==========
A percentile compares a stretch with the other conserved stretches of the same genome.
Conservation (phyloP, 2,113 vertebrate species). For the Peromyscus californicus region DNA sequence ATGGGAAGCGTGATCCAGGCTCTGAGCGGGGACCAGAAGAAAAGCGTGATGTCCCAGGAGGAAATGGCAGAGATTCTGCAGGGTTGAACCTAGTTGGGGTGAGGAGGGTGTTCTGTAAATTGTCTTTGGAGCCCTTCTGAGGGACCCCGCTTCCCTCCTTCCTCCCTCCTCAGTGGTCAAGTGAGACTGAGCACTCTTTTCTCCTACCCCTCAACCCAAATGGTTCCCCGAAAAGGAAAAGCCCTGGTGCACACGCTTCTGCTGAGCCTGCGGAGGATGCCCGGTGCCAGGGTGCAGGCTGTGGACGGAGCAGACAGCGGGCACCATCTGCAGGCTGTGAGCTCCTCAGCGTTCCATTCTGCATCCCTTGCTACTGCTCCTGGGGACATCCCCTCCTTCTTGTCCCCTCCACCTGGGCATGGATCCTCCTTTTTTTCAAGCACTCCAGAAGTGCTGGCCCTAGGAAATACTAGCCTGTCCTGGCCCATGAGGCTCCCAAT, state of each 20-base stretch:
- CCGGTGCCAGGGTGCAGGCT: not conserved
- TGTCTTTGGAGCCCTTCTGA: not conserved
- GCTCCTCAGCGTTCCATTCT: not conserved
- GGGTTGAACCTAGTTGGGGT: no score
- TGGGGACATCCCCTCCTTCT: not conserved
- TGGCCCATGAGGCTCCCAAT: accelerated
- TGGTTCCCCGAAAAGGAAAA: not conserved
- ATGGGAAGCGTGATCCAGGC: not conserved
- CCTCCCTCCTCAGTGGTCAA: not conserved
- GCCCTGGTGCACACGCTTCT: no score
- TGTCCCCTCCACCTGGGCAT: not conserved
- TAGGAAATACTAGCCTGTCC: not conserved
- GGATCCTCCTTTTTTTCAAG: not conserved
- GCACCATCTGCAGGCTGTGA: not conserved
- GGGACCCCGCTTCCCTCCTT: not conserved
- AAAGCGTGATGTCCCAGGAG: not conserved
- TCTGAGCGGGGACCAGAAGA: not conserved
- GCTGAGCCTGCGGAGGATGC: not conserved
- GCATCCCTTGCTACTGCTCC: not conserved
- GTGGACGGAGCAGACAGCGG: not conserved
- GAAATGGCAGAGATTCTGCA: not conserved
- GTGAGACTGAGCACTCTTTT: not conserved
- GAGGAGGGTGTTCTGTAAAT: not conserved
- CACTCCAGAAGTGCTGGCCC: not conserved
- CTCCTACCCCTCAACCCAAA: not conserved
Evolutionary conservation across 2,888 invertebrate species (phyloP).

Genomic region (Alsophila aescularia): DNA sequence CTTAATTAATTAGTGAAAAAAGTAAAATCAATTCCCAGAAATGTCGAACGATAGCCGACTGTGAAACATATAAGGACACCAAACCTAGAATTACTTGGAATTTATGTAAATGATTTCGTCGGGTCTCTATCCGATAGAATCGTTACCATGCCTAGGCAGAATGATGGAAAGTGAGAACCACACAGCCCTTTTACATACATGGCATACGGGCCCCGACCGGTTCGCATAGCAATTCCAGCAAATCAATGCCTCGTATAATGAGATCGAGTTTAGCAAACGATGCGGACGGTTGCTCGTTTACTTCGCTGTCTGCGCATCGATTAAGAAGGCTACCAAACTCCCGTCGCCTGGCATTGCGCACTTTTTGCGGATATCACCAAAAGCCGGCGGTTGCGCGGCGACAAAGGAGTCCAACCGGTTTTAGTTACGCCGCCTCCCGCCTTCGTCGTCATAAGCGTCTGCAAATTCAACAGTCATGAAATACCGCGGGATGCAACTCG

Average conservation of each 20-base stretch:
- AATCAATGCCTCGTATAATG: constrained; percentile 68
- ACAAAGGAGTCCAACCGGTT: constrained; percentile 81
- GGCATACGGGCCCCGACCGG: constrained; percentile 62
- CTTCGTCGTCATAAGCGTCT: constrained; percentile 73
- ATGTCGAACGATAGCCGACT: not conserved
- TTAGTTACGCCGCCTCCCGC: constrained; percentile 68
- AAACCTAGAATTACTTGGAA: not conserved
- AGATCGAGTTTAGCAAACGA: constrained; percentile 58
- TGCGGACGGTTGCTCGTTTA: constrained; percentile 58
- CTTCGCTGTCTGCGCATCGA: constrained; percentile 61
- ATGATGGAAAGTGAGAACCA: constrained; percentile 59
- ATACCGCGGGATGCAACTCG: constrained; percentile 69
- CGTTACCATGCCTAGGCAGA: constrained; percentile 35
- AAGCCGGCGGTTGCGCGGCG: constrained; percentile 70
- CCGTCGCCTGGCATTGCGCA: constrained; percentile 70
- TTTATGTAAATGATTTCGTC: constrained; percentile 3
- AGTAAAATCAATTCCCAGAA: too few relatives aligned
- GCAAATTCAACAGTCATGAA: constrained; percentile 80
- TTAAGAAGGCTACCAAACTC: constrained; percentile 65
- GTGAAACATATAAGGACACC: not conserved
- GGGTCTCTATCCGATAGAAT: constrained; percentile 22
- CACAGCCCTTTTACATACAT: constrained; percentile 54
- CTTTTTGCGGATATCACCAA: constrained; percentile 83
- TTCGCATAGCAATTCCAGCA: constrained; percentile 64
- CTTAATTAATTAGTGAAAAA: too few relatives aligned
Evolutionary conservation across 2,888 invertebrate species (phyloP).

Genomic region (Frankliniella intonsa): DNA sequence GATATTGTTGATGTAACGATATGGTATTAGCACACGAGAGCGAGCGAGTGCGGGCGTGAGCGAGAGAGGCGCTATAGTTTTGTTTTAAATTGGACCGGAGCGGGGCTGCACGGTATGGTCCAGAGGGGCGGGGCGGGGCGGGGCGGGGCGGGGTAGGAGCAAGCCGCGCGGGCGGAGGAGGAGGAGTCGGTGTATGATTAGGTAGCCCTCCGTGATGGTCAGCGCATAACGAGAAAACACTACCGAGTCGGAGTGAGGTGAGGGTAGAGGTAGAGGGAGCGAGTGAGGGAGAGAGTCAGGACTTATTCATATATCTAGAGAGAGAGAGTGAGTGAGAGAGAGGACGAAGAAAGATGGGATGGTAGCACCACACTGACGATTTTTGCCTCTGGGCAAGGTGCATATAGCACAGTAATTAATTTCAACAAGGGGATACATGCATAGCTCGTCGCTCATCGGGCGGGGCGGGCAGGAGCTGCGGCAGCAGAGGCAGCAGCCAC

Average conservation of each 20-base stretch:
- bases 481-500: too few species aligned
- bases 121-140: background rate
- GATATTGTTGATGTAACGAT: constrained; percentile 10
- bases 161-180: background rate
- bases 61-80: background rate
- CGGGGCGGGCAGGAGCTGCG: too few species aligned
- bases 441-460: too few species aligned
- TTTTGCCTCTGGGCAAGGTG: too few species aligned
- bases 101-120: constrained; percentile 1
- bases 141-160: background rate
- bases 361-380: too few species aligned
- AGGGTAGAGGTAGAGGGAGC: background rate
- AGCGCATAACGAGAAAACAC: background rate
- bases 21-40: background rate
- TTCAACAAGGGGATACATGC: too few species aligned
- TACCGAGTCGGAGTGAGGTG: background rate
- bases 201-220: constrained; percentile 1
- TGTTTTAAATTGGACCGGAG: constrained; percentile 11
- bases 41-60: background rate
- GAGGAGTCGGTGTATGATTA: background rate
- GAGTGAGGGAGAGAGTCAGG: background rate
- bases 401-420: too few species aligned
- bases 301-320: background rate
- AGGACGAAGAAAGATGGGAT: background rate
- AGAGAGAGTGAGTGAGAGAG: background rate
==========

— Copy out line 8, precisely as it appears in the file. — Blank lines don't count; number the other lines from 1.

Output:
- TGGCCCATGAGGCTCCCAAT: accelerated